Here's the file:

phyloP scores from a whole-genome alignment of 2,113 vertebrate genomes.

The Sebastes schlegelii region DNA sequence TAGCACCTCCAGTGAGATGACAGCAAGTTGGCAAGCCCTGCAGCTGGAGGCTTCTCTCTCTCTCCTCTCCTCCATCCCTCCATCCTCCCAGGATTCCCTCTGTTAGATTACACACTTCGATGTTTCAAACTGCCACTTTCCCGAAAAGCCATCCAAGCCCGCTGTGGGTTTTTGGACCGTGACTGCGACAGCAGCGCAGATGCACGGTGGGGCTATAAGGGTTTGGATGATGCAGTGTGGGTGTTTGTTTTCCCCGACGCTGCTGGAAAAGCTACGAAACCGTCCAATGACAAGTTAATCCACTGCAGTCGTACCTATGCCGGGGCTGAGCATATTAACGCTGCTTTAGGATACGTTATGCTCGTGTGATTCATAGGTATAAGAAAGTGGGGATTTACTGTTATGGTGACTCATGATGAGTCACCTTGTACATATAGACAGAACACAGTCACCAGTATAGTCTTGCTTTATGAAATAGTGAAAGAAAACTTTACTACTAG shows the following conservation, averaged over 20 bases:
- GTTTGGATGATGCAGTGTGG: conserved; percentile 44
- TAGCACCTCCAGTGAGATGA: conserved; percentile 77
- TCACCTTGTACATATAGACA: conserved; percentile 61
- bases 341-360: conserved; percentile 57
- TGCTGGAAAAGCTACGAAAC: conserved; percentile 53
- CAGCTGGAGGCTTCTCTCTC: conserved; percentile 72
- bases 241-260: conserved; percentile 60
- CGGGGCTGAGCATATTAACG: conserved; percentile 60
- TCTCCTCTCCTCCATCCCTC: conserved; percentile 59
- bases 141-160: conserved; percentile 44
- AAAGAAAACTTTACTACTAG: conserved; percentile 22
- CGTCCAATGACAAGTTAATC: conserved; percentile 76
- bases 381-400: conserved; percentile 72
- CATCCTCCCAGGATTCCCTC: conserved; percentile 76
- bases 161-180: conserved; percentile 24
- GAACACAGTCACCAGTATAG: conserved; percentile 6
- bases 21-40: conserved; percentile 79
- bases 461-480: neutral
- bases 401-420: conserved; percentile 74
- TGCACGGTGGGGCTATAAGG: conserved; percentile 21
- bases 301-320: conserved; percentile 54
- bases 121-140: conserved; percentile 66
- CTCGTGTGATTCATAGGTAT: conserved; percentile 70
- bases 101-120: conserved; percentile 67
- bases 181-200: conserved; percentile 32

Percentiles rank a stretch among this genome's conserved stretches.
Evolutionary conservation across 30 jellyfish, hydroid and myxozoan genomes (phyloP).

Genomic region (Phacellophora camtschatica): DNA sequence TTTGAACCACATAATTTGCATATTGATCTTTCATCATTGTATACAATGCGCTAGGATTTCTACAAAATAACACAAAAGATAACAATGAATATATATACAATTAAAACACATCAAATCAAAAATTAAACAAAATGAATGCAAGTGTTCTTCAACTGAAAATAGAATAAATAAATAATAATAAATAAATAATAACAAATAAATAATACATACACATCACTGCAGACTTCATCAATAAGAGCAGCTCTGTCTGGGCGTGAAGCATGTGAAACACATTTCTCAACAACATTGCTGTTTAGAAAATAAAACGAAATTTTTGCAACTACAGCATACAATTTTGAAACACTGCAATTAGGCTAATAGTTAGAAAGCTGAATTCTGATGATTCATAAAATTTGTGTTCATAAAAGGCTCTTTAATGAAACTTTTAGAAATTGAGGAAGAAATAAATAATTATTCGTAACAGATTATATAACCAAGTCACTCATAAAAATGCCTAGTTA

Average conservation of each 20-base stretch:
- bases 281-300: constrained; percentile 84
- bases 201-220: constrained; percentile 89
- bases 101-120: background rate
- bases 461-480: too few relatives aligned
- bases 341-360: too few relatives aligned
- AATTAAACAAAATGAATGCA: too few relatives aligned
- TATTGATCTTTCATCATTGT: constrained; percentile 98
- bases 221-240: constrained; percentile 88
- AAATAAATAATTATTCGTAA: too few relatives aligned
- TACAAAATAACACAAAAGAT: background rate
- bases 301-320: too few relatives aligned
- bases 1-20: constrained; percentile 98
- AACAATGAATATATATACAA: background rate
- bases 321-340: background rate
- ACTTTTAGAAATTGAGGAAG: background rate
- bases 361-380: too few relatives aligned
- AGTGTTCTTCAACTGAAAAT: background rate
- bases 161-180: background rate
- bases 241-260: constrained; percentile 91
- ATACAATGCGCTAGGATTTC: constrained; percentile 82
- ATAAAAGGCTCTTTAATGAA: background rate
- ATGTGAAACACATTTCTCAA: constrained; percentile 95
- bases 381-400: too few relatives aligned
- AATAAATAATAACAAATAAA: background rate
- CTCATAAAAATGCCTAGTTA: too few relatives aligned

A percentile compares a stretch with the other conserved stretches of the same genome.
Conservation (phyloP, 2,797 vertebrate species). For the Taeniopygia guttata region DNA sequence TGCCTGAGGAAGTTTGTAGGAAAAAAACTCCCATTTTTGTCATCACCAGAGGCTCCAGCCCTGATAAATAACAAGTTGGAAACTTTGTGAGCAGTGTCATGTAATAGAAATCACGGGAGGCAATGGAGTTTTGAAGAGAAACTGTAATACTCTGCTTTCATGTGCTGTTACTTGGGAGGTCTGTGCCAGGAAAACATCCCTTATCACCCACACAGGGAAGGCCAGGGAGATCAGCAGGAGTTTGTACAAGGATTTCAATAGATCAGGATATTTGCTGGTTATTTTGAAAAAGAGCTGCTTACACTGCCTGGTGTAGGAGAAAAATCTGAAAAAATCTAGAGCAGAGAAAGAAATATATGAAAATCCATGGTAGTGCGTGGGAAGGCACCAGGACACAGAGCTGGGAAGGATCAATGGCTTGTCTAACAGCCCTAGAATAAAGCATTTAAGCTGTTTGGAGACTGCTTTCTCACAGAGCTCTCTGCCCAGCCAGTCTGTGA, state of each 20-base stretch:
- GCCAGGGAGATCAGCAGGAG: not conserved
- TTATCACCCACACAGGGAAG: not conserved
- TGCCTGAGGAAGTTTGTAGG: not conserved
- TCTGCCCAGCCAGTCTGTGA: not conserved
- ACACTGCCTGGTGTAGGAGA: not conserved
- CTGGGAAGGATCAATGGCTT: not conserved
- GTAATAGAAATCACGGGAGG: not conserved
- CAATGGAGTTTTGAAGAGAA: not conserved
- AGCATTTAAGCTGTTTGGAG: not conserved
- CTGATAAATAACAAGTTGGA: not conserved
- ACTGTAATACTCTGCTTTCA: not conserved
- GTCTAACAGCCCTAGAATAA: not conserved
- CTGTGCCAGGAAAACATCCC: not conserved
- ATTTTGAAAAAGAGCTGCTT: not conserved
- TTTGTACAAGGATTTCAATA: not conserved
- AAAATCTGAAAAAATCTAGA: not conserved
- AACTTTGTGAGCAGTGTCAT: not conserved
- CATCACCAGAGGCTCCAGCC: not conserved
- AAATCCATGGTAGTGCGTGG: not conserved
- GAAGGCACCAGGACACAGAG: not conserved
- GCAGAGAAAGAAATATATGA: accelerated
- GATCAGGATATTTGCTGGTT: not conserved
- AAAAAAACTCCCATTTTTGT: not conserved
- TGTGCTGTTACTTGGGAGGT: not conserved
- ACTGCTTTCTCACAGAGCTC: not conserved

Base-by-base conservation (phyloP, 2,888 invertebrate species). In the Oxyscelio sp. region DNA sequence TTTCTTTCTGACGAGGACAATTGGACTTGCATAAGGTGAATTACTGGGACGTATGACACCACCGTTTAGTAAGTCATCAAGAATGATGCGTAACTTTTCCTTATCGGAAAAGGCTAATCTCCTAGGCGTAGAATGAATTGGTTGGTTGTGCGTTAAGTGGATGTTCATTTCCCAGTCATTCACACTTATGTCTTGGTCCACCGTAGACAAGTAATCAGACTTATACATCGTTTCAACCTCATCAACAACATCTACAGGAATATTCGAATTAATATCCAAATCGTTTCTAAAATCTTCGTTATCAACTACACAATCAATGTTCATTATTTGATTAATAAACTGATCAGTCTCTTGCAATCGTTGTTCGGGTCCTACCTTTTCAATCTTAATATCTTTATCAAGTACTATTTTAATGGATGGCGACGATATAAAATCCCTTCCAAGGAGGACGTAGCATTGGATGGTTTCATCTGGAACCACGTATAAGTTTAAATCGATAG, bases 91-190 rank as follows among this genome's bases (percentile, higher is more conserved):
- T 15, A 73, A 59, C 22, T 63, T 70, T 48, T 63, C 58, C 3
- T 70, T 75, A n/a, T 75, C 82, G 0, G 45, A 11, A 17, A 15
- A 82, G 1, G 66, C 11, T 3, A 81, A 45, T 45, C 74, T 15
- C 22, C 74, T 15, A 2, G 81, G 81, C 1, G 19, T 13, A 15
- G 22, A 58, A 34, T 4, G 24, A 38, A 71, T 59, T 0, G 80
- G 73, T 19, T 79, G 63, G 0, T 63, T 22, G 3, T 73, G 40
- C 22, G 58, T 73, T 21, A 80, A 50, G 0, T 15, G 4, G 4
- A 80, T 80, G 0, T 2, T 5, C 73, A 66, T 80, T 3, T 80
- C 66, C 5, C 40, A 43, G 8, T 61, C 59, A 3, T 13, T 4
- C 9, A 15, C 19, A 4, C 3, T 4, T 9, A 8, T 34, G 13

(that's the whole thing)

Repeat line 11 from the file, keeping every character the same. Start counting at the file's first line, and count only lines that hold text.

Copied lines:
- TCTCCTCTCCTCCATCCCTC: conserved; percentile 59